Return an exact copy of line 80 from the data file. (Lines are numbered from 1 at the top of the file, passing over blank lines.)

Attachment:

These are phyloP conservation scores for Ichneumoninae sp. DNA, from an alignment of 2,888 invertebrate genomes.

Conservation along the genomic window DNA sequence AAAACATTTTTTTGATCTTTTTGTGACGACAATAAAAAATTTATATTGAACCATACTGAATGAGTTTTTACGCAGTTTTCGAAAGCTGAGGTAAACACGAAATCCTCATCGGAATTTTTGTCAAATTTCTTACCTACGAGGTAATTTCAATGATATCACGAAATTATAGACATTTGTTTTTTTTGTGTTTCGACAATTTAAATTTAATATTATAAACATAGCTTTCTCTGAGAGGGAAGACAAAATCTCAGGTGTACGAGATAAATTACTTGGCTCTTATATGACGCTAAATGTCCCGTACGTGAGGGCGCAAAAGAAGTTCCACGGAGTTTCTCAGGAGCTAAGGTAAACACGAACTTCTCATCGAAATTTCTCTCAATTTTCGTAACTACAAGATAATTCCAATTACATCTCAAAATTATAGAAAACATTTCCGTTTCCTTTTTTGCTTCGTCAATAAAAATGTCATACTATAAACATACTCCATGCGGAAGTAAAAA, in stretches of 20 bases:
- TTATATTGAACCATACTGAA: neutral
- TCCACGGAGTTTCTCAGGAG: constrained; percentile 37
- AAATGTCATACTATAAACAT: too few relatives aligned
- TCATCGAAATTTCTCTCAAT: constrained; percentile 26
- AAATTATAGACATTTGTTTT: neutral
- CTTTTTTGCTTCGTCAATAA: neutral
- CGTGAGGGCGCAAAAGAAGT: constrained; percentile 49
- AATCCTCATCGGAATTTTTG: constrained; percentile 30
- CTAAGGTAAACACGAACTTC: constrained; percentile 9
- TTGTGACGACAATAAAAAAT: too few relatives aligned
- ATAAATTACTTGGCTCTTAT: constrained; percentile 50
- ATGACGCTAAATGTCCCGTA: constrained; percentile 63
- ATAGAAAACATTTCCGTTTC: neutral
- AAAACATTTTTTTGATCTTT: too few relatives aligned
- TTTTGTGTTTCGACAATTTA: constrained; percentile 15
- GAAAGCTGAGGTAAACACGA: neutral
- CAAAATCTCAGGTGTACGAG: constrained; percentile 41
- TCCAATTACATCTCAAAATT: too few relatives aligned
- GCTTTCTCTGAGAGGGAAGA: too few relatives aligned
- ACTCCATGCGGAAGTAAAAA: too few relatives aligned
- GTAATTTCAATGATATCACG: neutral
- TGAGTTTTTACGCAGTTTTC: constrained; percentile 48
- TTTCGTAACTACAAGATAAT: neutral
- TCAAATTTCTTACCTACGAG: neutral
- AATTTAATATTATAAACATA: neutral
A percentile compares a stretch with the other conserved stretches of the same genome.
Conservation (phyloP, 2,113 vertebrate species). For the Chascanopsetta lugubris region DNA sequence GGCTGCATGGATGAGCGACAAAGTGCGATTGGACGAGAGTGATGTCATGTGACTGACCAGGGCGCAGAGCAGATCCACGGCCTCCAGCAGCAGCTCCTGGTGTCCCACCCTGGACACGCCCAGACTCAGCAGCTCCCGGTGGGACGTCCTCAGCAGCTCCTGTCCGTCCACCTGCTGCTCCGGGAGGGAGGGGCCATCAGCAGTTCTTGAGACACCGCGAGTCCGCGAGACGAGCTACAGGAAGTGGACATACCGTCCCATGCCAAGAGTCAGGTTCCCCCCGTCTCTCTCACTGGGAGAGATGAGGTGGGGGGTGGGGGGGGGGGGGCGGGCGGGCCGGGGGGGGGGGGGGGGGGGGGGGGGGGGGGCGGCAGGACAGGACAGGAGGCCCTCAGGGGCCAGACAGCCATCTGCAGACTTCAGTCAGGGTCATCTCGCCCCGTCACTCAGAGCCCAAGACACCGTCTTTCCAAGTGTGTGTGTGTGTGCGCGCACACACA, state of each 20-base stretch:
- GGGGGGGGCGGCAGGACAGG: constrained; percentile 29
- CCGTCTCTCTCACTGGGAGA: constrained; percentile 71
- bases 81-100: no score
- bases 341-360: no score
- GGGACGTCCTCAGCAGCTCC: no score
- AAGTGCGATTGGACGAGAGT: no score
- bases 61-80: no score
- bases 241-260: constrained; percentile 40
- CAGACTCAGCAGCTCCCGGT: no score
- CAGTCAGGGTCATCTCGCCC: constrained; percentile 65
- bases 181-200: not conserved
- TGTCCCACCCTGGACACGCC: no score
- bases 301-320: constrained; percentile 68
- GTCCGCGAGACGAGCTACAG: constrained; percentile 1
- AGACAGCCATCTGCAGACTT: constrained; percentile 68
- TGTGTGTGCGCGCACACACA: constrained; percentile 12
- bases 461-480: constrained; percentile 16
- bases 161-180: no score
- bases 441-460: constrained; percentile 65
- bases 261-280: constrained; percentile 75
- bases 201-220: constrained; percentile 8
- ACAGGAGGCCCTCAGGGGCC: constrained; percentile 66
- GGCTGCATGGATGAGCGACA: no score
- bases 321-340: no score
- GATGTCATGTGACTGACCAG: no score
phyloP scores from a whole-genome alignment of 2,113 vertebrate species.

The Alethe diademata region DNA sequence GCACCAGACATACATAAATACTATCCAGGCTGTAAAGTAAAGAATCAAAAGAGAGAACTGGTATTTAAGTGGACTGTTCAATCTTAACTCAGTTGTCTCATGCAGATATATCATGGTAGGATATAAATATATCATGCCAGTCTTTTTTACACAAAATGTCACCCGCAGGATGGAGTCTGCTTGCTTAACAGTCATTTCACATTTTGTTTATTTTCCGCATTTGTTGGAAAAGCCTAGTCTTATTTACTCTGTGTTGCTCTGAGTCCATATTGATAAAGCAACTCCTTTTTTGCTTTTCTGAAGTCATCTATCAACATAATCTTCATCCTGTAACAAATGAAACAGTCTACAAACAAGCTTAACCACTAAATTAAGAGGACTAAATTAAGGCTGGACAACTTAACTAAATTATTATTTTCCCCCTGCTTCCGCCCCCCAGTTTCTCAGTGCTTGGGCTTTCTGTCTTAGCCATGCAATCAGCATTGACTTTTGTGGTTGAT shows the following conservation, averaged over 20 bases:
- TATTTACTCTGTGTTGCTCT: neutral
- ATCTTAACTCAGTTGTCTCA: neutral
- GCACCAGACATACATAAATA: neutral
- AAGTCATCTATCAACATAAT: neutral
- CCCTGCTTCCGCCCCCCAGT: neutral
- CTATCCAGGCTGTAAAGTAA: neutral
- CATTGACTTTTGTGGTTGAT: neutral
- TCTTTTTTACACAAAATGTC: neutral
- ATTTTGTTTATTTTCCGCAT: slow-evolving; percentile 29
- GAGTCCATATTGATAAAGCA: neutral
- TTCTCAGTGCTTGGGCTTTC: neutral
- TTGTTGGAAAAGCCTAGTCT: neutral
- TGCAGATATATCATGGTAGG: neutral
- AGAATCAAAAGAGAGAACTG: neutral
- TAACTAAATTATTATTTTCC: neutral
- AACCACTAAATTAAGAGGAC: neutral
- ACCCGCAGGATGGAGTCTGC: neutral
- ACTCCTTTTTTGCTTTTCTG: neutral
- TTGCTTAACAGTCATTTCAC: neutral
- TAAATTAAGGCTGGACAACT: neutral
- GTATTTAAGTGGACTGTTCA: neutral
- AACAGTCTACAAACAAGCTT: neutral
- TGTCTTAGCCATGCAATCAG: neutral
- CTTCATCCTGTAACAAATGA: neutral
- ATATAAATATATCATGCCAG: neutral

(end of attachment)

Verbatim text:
- CTTCATCCTGTAACAAATGA: neutral